18 января, 16:15

Medtronic's FDA Nod for Riptide Aspiration System Boosts RTG

Medtronic (MDT) makes efforts to boost RTG business.

17 января, 16:16

Medtronic (MDT) Wins FDA Nod for New Clinician Programmer

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Medtronic's (MDT) latest FDA nod likely to boost Pain Therapies division.

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16 января, 16:21

Medtronic's ITB Therapy Superior to CMM for PSS Reduction

Medtronic (MDT) consistently tries efforts to boost Pain Therapies division, part of the Restorative Therapies Group.

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16 января, 13:48

Биохакеры ускорили создание искусственной поджелудочной

Компания Medtronic готовится к выпуску искусственной поджелудочной железы для больных диабетом, разработанной в тесном сотрудничестве с сообществом биохакеров.

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16 января, 04:00

Биохакеры ускорили создание искусственной поджелудочной

Компания Medtronic готовится к выпуску искусственной поджелудочной железы для больных диабетом, разработанной в тесном сотрудничестве с сообществом биохакеров.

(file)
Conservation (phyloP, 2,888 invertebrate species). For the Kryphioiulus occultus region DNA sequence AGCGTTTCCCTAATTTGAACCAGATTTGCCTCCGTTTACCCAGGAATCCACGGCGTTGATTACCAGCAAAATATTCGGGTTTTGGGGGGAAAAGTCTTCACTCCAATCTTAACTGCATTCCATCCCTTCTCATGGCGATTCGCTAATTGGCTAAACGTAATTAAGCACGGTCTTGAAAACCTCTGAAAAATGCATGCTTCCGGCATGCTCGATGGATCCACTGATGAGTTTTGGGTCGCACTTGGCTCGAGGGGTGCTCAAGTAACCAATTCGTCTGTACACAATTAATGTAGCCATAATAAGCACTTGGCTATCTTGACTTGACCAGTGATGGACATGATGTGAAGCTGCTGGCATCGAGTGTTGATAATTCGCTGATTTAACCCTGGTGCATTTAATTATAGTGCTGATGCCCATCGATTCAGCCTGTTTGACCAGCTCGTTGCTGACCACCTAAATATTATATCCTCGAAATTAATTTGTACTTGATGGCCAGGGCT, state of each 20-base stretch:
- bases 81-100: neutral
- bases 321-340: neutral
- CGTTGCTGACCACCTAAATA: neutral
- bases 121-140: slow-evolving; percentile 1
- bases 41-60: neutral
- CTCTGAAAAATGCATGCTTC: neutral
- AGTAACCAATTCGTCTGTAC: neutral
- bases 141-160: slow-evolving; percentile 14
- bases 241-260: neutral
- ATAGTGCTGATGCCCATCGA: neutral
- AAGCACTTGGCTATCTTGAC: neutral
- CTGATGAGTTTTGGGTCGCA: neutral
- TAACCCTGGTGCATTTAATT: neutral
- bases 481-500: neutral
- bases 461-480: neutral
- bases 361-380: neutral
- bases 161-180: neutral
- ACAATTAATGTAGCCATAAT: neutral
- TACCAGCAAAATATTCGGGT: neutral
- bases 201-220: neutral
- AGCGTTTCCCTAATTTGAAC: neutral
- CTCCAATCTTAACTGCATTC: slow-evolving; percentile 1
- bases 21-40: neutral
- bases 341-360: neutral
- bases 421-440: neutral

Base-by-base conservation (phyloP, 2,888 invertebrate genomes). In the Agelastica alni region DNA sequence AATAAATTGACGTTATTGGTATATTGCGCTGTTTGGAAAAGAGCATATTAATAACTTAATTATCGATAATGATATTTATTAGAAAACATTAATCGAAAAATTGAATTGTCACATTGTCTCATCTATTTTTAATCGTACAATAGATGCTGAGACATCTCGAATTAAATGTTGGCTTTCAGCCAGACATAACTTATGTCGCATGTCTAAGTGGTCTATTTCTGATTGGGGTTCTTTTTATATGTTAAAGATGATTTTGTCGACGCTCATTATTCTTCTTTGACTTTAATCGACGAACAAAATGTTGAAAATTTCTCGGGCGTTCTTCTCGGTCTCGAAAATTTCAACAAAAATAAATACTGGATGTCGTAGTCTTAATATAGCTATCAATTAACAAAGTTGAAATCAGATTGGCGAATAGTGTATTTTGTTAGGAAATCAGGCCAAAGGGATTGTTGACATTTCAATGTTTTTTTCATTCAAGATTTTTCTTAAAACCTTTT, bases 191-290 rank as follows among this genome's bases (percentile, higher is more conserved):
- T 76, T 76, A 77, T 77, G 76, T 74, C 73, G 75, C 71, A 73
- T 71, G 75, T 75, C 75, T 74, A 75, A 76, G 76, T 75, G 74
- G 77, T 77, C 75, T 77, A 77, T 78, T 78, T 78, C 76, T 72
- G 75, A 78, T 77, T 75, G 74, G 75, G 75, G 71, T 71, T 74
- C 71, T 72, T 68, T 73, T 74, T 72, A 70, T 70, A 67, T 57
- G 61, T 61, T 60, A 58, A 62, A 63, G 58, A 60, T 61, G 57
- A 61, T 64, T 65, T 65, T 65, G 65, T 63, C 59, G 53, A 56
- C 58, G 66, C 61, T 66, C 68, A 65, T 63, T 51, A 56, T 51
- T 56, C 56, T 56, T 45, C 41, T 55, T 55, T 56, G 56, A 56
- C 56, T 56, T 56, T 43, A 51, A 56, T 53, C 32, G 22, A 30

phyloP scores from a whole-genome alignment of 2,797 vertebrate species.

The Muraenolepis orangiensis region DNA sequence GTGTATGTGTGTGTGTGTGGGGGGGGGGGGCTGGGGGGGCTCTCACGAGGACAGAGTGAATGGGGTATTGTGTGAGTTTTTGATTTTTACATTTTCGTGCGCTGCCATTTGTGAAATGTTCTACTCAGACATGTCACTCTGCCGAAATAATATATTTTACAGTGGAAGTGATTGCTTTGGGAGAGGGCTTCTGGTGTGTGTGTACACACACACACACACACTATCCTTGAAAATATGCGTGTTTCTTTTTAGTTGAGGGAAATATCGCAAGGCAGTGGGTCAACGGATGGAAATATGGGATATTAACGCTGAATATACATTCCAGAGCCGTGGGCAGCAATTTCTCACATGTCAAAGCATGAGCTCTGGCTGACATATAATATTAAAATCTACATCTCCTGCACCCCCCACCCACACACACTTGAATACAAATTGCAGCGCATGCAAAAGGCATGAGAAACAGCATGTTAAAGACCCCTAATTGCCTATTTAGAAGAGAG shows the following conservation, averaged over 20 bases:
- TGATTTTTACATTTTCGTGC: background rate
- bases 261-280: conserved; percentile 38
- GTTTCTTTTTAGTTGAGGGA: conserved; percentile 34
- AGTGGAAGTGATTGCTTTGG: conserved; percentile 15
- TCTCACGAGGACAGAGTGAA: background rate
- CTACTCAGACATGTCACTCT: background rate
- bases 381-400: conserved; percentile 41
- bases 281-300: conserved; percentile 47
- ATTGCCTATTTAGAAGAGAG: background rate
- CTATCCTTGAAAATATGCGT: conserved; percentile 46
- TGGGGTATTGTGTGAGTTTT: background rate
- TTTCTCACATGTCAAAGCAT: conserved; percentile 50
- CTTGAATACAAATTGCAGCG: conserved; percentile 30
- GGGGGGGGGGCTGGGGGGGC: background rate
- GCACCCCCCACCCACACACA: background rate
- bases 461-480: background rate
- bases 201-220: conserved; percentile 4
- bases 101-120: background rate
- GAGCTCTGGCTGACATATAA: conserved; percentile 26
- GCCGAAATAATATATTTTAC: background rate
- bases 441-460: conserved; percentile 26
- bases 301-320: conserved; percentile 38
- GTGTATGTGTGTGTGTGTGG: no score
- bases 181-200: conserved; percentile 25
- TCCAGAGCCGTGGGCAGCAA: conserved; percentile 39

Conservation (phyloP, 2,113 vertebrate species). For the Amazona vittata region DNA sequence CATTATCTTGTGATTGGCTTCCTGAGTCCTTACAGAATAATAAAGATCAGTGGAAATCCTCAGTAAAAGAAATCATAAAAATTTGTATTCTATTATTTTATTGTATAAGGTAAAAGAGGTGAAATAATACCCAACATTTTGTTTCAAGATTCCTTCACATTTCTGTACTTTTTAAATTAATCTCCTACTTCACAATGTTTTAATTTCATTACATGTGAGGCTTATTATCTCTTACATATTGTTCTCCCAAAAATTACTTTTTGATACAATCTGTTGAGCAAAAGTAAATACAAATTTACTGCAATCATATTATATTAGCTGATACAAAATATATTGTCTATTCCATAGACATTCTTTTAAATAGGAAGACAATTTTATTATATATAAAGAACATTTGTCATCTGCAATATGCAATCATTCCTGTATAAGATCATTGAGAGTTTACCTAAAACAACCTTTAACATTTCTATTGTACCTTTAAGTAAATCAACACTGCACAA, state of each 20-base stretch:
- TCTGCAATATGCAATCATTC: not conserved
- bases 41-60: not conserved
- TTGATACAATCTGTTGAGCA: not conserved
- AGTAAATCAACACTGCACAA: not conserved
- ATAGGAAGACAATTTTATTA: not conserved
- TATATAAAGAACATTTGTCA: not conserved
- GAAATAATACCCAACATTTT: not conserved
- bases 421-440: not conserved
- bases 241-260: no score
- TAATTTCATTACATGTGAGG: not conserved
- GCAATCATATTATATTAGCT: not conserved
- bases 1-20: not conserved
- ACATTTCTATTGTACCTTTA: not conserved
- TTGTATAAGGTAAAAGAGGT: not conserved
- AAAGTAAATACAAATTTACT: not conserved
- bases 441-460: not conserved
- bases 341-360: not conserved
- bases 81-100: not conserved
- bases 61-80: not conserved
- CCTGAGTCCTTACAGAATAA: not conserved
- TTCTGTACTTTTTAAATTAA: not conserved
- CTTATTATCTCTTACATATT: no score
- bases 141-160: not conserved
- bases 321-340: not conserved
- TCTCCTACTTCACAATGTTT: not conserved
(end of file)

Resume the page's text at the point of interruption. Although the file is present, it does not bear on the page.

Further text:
12 января, 22:59

Пекин оказывает давление на иностранные компании

В пятницу администрация Гражданской авиации Китая потребовала извинений от Delta Air Lines за упоминание Тайваня и Тибета в качестве стран на своем веб-сайте.

12 января, 22:59

Пекин оказывает давление на иностранные компании

В пятницу администрация Гражданской авиации Китая потребовала извинений от Delta Air Lines за упоминание Тайваня и Тибета в качестве стран на своем веб-сайте.

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12 января, 14:37

China cracks down on foreign companies calling Taiwan, other regions countries

SHANGHAI (Reuters) - China's aviation authority on Friday demanded an apology from Delta Air Lines for listing Taiwan and Tibet as countries on its website, while another government agency took aim at Inditex-owned fashion brand Zara and medical device maker Medtronic Plc for similar issues.

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12 января, 14:18

China cracks down on foreign companies calling Taiwan, other parts of China countries

SHANGHAI (Reuters) - China's aviation authority on Friday demanded an apology from Delta Air Lines for listing Taiwan and Tibet as countries on its website, while another government agency took aim at Inditex-owned fashion brand Zara and medical device maker Medtronic Plc for similar issues.

12 января, 13:05

Self-Awareness Can Help Leaders More Than an MBA Can